Carolina's Wild Horses
Horses of Shackleford Banks
wild Shackleford mustangs are accessible only by boat, isolated on
a nine-mile long barrier island between Beaufort Inlet and Cape Lookout.
These hardy descendants of Spanish Mustangs have the free run of the
island, which has no human habitation. Visitors ferrying out to the
lighthouse on Cape Lookout can often see the mustangs grazing at the
eastern end of the island, as in the photo at right. Vacationing boaters
can land on the island to explore and see the horses. Another option
is to take a passenger ferry from Beaufort or Harker's Island to reach
Shackleford, and then get picked up later in the day by the same ferry.
There are also tour and charter services that can provide both transportation
and guide services which offer the best chances of finding the horses.
The history of
the Shackleford wild horses is the same as that of the Ocracoke and
Corolla wild mustangs. Like the Ocracoke "Banker" ponies,
the Shackleford horses have often been referred to as ponies because
of their size, but they are true horses. DNA studies prove they are
descended from the Spanish mustangs brought to the Carolina coast
by explorers beginning in the early 1500's. Turned loose from shipwrecks,
or left behind when explorers had to flee failed attempts at colonization,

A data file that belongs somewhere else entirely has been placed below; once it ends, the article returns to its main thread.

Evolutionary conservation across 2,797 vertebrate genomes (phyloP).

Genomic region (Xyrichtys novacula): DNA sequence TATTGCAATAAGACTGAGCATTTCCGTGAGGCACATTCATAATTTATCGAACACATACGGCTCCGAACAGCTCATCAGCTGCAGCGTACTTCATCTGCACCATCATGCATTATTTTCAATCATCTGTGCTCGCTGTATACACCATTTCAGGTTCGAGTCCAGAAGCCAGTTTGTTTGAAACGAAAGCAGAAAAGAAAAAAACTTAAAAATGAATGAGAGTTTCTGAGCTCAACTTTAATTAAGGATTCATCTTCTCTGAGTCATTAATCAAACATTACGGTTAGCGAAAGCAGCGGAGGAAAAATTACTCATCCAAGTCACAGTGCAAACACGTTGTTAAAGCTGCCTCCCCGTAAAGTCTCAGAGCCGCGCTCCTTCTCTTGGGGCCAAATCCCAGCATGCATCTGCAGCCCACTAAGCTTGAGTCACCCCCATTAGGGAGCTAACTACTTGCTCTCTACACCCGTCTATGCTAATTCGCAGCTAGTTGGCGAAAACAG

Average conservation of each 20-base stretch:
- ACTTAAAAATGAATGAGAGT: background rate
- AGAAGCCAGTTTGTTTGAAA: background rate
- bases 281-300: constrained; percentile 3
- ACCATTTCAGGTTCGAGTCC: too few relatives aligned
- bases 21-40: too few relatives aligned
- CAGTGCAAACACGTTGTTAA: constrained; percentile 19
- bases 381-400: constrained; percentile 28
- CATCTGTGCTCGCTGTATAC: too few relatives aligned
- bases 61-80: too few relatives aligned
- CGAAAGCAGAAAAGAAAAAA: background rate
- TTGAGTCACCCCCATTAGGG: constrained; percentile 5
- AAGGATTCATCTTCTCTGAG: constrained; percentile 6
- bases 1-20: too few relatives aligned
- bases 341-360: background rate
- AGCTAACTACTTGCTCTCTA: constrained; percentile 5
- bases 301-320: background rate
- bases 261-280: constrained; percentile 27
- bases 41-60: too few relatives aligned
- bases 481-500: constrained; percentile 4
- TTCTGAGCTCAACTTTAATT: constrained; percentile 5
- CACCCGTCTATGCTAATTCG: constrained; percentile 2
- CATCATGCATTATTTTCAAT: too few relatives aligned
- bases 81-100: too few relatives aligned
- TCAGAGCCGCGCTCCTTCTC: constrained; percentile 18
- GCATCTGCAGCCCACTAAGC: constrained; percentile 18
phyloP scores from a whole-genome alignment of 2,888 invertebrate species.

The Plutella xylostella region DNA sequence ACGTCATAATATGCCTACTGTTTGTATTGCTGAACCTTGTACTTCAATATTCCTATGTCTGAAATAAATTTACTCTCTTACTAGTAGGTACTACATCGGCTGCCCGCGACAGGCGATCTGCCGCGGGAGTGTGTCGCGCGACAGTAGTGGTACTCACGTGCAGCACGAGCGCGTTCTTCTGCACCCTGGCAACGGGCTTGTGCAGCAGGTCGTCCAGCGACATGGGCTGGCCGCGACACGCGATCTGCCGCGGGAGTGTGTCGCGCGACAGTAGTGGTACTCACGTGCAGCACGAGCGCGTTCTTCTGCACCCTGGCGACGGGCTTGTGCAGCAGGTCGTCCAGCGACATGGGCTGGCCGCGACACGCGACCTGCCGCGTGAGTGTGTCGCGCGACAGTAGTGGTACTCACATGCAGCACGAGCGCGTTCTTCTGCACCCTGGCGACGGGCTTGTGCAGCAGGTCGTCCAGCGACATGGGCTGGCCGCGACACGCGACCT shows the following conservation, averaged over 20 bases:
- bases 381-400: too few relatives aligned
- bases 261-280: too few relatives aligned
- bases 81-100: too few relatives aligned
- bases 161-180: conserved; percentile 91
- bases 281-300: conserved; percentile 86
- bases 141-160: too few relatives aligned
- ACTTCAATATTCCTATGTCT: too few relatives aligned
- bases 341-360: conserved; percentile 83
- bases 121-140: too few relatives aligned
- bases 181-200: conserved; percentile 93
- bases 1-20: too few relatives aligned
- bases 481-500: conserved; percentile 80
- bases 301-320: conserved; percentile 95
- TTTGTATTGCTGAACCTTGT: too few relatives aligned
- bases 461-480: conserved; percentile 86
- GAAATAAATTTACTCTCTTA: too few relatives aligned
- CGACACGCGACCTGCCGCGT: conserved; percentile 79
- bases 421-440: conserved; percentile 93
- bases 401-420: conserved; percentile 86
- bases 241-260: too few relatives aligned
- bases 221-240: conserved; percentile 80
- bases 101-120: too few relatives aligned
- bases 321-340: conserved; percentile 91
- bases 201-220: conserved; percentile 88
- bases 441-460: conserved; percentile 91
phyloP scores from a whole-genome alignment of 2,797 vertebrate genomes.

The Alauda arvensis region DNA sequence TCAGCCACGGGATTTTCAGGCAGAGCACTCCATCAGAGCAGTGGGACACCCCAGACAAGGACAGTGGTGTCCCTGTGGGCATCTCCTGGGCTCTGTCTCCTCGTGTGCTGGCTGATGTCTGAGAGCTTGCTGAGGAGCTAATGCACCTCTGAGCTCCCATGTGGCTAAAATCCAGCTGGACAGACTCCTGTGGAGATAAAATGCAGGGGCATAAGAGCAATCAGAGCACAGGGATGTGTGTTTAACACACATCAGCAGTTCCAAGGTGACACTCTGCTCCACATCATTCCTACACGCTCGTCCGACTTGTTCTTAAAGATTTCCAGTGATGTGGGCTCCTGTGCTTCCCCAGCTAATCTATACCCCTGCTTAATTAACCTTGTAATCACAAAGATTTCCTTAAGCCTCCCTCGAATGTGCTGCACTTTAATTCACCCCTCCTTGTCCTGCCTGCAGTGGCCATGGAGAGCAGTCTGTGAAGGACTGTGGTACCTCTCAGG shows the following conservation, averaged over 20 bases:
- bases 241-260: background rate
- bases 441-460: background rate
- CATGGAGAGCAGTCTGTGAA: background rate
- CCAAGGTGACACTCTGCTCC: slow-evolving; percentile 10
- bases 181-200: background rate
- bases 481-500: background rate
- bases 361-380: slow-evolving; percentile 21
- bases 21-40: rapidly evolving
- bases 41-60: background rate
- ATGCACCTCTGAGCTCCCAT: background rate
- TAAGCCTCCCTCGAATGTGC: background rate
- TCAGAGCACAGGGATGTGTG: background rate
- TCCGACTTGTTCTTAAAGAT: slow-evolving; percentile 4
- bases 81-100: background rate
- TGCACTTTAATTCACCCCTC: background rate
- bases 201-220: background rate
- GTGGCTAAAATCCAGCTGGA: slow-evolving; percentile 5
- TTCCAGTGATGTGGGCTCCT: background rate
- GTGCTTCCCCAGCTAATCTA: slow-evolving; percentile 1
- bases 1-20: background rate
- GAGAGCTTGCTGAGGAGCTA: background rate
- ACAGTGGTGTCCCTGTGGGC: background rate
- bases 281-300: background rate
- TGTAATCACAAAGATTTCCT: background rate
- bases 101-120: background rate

they spread out all along the barrier island chain as they grew in
They have survived in the wild, isolated on Shackleford and other
coastal barrier islands away from the mainland for almost half a millennium.
Unlike Ocracoke and Corolla, Shackleford Banks has never been suitable
for any significant human population, which has left it virtually
pristine to this day. As part of the National Park Service's Cape
Lookout National Seashore park, only day visitors and overnight camping
are permitted, keeping Shackleford free of dwellings, electrical service
or any other trappings of civilization.
More than 100
horses call Shackleford home, where they brave the elements of nature,
including hurricanes, just as they have for hundreds of years. The
Foundation for Shackleford Horses manages the horses in cooperation
with the Park Service. Occasional adoption of selected horses from
the herd is the means used to maintain the herd size between 110 and